The Affordable Care Act requires virtually all private insurance plans — including those offered through the ACA’s Medicare and Medicaid expansion program — to cover a wide range of preventive health screenings. After all, an ounce prevention is worth a pound of cure.
One of the primary reasons cited for passing the ACA was to make sure people had access to preventive care and chronic disease management, which are far less expensive than treating people in emergency rooms when they become acutely ill. To promote this, the U.S. Preventive Services Task Force came up with a list of preventive health screenings and important well visits that should and must be covered. Unfortunately, a new study has found that those services aren’t guaranteed to people currently covered through Medicaid, such as Social Security disability beneficiaries.
The study, which is published in the July issue of the health policy journal “Health Affairs,” points out that, nationwide, people with disabilities currently account for about 15 percent of those receiving health coverage through Medicaid. That includes many beneficiaries of Social Security Disability Insurance and Supplemental Security Income. The majority of Medicaid is paid for by the federal government, but it is administered by each individual state, and states can and do offer different Medicaid coverage from one another.
This group includes many of the poorest and sickest people in our nation. Nevertheless, the researchers found that the majority of states fail to cover all of the preventative services recommended for adults by the Preventative Services Task Force. Even in states that may cover preventive care under Medicaid the rules are often so unclear that they act as a barrier to that care.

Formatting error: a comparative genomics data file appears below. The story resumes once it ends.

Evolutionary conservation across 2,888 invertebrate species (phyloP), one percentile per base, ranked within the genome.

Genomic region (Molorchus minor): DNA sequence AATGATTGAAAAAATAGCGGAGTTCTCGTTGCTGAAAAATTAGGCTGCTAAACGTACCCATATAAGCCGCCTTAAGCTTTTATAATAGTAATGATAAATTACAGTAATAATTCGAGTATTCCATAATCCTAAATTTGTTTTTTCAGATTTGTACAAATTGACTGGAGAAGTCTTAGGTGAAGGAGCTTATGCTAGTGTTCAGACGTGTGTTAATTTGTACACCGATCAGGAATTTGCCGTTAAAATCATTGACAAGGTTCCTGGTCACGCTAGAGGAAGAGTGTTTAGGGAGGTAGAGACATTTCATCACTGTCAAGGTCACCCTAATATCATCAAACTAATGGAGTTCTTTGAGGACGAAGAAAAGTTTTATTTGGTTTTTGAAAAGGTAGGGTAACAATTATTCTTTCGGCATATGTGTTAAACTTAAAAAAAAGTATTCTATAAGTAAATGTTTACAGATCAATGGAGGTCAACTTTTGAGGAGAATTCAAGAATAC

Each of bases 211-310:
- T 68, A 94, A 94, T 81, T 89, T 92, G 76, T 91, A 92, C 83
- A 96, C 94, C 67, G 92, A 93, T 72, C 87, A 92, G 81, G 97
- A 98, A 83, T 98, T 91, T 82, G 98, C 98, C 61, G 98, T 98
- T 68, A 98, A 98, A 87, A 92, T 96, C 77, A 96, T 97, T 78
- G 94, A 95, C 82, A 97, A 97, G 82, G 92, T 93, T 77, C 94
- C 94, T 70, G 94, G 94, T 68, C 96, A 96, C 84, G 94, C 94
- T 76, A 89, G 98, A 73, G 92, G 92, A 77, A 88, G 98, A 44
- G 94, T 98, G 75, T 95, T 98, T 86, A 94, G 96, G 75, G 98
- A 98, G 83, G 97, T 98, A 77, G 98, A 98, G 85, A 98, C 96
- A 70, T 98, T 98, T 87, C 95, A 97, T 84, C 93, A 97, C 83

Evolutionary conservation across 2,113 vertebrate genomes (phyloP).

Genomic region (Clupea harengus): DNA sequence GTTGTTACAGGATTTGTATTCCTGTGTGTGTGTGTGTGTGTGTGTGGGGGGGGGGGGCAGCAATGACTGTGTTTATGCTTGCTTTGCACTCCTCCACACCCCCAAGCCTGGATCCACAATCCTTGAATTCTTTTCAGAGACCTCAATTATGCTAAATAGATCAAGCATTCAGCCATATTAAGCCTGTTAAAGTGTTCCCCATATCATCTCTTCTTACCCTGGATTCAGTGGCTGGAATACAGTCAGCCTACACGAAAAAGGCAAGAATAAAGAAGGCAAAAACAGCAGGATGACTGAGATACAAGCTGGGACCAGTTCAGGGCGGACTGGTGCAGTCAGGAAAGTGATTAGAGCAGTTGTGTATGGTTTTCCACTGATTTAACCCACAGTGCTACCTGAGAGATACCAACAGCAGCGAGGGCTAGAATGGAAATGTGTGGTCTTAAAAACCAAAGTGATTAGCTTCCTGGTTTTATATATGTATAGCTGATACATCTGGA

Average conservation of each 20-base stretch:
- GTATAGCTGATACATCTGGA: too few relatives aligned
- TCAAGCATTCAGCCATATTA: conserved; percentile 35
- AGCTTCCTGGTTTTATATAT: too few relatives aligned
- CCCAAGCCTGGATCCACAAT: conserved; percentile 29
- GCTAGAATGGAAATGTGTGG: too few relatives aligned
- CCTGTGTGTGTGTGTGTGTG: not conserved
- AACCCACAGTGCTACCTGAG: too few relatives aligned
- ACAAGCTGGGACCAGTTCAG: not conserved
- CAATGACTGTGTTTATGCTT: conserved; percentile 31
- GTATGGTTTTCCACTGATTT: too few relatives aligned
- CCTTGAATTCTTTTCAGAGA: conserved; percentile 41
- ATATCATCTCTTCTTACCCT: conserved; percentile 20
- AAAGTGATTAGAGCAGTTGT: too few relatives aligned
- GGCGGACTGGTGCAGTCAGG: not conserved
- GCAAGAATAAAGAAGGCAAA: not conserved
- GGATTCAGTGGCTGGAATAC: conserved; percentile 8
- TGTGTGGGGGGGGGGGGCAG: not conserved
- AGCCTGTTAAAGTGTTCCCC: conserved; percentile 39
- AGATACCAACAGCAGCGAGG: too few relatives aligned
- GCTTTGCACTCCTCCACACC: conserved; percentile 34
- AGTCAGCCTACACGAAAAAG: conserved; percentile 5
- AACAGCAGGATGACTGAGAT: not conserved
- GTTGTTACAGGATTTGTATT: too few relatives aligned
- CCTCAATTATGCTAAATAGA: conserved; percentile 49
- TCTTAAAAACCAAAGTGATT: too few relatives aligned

The state-by-state rules vary widely. For example, the researchers found that almost every state Medicaid program covers mammograms, but only 36 states cover pap smears and fewer than half cover routine cholesterol screenings. In 12 states, well visits for adults are not covered at all, meaning that patients can’t see a doctor until they’re sick. As of 2010, according to the Henry J. Kaiser Family Foundation, Georgia’s Medicaid program covered less than 30 percent of the recommended preventive services for adults.
“Preventive services save lives by detecting diseases before they can progress,” said the study’s lead author. “Why should some Medicaid beneficiaries be left out when it comes to coverage for this kind of care?”
- Disability Scoop, “For Many With Disabilities, Health Screenings Still Not Covered,” Shaun Heasley, July 10, 2013
- Kaiser Commission on Medicaid and the Uninsured, “Coverage of Preventive Services for Adults in Medicaid,” The Henry J. Kaiser Family Foundation, September, 2013